MOUNT VERNON — Soon, probably in August, representatives of the Knox County Auditor’s Office will fan out across the county, inventoring every parcel of property in the county. It’s the beginning of Phase I of the 2014 property reappraisal, a process that will take about two years.
County Auditor Jonette Curry said the company hired to do the survey, John G. Cleminshaw Inc., out of Stow, is in the process of hiring and training the field auditors now. Local people are being hired for the positions.
They will attempt to contact every house and will walk the property, listing every structure. They will eliminate listings for structures that have disappeared since the last reappraisal and add listings for any new structures. They are to identify themselves and will have identification from the auditor’s office.
If they don’t make contact with anyone at the property, the workers will leave a door card, asking the resident to fill it out with information on the interior of the home and send it in (the auditors do not go into homes). Or, this year for the first time, the information can be filed electronically on a form that can be found at the auditor’s website.
“If we physically can’t get to the property, Curry said, “We can go to the GIS aerial shots and see what structures are on the property.”
Curry added that in townships with zoning, they can also check those records for construction or demolition since the last reappraisal.
Once the survey of properties is done, Phase II will commence. In that phase, Curry said, the auditors will again go out in the field, although they will not review properties on which they did the original survey, and verify that the information on the property cards is correct.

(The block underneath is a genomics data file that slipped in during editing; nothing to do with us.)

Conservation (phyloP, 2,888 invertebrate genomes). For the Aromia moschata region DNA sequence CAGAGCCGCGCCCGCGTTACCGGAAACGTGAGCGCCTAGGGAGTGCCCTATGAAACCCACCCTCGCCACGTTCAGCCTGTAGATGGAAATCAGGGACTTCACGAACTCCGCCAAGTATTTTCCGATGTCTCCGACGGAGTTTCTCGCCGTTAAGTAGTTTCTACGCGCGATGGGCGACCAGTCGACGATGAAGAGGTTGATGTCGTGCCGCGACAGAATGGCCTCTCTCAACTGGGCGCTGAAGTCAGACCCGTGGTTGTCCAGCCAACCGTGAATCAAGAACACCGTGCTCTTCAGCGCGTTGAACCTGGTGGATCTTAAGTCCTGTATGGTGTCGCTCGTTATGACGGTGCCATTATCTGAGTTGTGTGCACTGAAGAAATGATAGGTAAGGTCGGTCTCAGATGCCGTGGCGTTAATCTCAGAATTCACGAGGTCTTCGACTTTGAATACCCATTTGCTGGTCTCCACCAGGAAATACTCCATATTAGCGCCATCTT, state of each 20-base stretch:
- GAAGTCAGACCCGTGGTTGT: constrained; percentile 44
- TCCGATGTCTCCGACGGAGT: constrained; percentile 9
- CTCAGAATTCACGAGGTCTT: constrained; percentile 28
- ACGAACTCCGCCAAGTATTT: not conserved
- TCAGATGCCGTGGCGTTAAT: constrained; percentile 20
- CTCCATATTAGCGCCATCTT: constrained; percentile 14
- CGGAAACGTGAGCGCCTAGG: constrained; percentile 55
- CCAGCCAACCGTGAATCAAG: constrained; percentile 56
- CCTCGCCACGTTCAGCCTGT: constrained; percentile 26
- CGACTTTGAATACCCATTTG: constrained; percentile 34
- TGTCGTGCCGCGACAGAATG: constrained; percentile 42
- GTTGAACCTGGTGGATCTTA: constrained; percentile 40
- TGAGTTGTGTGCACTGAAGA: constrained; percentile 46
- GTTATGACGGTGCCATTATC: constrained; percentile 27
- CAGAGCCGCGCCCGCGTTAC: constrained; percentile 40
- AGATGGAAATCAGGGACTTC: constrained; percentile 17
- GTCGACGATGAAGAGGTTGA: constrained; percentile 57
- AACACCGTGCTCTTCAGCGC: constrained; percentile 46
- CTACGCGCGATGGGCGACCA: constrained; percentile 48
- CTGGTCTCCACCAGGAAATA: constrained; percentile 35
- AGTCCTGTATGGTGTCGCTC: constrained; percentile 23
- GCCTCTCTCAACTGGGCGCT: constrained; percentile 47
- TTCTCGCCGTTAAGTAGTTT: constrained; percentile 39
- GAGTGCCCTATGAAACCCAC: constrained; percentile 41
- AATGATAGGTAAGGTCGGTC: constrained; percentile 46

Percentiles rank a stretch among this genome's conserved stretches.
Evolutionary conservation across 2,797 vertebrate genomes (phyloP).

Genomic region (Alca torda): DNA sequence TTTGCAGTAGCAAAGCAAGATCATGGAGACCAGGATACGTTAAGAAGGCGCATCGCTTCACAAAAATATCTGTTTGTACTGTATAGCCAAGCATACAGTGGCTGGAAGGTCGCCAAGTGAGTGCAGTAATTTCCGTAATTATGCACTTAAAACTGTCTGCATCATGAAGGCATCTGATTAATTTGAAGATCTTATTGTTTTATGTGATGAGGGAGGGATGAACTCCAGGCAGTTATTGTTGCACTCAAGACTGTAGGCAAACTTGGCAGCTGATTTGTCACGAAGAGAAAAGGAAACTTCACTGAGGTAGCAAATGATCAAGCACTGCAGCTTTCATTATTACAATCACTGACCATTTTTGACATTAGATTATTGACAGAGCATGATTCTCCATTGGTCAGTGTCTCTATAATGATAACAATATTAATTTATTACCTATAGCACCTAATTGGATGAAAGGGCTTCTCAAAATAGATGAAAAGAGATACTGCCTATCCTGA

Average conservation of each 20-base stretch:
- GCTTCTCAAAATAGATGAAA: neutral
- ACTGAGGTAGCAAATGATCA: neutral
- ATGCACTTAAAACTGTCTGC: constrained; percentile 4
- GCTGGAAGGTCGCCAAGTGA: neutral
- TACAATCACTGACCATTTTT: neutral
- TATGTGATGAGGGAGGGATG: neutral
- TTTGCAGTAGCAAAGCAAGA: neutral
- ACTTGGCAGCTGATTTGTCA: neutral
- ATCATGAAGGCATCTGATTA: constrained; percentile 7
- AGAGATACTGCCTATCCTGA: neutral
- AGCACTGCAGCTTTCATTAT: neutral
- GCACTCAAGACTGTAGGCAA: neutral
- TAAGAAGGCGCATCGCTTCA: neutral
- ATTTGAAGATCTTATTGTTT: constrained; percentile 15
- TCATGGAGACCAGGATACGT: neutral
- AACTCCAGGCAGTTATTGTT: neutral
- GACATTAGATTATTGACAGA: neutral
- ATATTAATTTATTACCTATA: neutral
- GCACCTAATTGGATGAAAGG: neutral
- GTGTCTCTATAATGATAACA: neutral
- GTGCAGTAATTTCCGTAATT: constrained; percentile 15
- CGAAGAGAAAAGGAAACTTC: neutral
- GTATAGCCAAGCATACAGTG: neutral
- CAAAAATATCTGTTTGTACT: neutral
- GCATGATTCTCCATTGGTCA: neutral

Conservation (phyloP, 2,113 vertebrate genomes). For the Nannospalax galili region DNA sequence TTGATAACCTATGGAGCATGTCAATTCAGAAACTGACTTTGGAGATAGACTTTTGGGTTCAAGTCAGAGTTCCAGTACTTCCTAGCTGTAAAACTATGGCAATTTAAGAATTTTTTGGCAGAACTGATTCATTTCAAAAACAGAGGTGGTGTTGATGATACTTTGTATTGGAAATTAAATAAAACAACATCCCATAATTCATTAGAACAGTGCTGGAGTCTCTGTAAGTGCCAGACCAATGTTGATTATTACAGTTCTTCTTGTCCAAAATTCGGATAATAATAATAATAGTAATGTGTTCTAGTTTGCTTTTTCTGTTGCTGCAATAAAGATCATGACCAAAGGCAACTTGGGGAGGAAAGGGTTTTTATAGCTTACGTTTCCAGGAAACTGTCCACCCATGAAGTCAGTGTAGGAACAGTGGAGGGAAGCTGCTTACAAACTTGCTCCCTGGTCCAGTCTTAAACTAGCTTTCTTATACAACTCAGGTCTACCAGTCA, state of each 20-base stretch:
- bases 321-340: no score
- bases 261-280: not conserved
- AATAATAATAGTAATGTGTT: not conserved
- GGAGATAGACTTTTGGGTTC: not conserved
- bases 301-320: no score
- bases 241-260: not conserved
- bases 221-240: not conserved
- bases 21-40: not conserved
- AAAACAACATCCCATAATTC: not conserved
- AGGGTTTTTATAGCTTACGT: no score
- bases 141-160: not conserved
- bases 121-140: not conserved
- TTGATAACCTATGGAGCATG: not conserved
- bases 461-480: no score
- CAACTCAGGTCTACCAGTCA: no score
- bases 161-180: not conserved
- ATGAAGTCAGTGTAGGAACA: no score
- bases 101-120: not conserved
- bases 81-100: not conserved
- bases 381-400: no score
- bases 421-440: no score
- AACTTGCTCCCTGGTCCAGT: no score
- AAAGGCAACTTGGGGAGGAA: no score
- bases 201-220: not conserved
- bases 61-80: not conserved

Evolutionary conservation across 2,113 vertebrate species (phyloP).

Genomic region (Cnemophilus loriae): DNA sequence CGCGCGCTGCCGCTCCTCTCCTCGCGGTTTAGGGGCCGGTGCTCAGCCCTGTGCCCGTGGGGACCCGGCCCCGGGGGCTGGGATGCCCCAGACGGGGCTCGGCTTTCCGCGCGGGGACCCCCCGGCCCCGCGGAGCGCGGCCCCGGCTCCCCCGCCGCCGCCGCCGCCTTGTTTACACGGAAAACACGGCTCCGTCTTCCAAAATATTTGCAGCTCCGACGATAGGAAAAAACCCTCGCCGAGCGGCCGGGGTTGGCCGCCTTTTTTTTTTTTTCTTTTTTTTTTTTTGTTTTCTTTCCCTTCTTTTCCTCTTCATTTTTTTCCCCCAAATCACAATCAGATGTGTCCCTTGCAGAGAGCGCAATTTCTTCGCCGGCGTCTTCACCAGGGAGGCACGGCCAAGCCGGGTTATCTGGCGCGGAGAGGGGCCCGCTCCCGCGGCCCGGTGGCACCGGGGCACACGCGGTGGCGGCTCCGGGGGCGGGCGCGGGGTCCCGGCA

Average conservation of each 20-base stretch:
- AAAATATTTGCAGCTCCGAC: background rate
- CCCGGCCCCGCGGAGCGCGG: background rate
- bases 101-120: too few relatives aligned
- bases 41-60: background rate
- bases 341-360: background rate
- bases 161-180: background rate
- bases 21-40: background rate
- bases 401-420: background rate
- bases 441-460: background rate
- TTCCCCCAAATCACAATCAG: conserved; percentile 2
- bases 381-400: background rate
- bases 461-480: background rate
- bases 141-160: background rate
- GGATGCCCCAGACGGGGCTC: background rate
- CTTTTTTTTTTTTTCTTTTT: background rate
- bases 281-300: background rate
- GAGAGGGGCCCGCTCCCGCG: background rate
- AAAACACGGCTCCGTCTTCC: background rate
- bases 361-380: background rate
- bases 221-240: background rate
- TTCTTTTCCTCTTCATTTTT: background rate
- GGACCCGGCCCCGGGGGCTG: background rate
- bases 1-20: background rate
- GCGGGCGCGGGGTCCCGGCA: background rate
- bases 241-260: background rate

“We still do this on actual cards,” Curry said.
Phase III is then done in the auditor’s office. This is the pricing of the lands and buildings, based on sales completed in 2011, 2012 and 2013, and current construction costs. The values used are approved by the state.
The state will also complete the Current Agricultural Use Value, which is the program which allows farmland owners the opportunity to have parcels taxed according to their value in agriculture, rather than full market value.
“This is all a standard process based on the Ohio Revised Code,” Curry said. “Some counties are going to digital formatting, using the aerial views, but we still physically go out to the property.” She added that the county may someday “go digital,” but the law still calls for a physical visit to the property.
In Phase IV, the new property values will be sent by mail to each property owner. This should take place in October 2014 and each property owner will receive a value change notice which will include contact information and dates for any questions concerning the new values.
The taxes based on this reappraisal will then be due in January 2015.